Many of you reading this will know what I mean. After taking tango lessons for a while, something in us wakes up.
And we realize we can’t get enough. We count off the minutes before it’s time to leave work and attend lessons. We mark our calendars in eager anticipation of the next milonga. We jokingly refer to our new found interest as an “addiction,” and our non-dancing friends poke fun at us for it.
Tango may very well be our “addiction,” as it feels like more than just a regular hobby. But unlike other negative addictive habits out there, tango has a number of positive effects:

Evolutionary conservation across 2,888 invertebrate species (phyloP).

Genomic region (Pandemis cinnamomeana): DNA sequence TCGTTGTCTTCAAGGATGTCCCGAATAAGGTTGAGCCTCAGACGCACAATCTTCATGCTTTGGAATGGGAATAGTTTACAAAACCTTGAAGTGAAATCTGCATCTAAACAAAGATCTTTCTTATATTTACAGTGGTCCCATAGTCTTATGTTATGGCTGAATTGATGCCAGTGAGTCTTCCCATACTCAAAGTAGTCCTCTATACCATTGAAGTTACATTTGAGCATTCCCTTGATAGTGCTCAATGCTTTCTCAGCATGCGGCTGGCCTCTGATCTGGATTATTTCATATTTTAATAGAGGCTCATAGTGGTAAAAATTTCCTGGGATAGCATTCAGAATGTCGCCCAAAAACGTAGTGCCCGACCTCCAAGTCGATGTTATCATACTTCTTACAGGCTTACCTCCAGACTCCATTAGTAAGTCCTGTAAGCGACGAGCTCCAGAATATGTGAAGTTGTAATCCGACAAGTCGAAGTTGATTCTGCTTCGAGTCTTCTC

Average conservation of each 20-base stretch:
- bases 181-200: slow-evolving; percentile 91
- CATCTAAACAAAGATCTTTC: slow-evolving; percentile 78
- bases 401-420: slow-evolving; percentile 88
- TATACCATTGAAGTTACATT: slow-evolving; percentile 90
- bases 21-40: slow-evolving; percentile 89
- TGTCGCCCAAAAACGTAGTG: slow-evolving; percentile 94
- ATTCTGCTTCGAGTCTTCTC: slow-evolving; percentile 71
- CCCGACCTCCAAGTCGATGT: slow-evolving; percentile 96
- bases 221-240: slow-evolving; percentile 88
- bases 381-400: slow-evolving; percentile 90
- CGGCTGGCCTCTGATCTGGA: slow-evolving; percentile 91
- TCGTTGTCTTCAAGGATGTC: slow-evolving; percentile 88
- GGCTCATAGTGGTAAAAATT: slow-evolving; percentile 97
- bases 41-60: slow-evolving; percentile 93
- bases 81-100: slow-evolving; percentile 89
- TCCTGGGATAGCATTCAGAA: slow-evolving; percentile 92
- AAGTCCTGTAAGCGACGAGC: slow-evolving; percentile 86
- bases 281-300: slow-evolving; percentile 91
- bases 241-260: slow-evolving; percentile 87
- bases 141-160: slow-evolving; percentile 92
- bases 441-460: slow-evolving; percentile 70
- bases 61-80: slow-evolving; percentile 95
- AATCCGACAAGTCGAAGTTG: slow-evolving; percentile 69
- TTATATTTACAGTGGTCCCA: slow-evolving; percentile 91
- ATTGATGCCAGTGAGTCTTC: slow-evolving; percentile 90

– It’s good for us physically and mentally
– It’s good for us socially- It allows us to give an interesting answer whenever someone asks: “What do you do for fun?”- It’s good for our brains
– It’s something we can do at any age so long as we’re able to walk
However, being a tango “addict” means we spend a great deal of time either being on or daydreaming about the dance floor. Shouldn’t we leave time for other things, like TV and Angry Birds?
Tango isn’t something we can just dabble in. It requires devotion, and that means sacrificing time that could be spent dabbling in other stuff.
But it’s worth it. Why? Because the better you become at tango, the less you miss the things you’d otherwise just be dabbling in.